Maine camps are as much a tradition as they are a place. They are the embodiment of leisure and sport. But most importantly, Maine camps are an immense cultural resource deeply intertwined with the state’s natural resources. This exhibition will investigate the rise of Maine’s sporting and leisure camp tradition and how the state’s inland waterways have contributed to its popularity.
Visitors will discover the various forms of transportation used to get individuals and families to rural camp locations – including lake-bound steamers; the types of activities available to visitors at camps, such as fishing and canoeing; and the architecture and amenities created by camps and their proprietors to produce a uniquely Maine experience.
Creating Upta Camp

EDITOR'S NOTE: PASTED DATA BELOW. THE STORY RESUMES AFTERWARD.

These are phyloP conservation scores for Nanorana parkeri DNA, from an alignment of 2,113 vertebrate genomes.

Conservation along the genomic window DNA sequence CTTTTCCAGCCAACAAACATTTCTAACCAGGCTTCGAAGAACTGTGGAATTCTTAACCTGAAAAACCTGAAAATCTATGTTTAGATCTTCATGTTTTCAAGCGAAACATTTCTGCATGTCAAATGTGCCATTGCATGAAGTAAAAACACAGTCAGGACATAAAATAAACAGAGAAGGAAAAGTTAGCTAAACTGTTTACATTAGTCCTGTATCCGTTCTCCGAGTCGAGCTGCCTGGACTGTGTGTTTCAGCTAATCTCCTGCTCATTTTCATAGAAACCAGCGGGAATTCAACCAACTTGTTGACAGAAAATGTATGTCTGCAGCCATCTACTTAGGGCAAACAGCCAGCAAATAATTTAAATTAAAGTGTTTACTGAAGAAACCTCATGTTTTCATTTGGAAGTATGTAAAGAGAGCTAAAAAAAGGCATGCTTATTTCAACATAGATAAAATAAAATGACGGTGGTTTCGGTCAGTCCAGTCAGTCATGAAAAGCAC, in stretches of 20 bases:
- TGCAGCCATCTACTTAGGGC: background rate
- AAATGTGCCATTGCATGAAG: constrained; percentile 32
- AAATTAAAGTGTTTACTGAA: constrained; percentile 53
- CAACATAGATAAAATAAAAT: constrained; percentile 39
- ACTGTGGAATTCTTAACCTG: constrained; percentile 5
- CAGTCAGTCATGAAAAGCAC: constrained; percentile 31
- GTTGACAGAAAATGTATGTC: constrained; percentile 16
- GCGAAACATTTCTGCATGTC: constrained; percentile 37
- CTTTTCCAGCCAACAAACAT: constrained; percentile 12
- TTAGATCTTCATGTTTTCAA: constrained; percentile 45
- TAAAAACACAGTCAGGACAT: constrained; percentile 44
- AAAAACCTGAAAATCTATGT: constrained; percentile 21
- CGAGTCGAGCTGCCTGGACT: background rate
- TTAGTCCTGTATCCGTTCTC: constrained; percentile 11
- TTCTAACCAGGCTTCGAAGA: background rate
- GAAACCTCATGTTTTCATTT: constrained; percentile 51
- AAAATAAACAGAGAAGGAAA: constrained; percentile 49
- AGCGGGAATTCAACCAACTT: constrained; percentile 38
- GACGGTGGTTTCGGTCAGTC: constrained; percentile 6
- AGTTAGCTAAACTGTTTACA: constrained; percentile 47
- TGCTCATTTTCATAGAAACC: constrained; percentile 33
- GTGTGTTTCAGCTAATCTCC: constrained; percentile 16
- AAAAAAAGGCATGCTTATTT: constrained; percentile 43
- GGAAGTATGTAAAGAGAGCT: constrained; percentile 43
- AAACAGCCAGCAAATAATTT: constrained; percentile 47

A key aspect of Maine Maritime Museum’s new mission is to reframe our consideration of maritime to include an emphasis on waterways and their local, regional, and global impact. By definition, a waterway is simply any “navigable body of water.” While that includes our 3,000 miles of tidal coastline, it also encompasses the staggering number of Maine’s inland water sources. Maine alone has nearly 32,000 miles of river and over 60 0 lakes and ponds, meaning most areas in the state have a direct, often vital, connection to some form of water.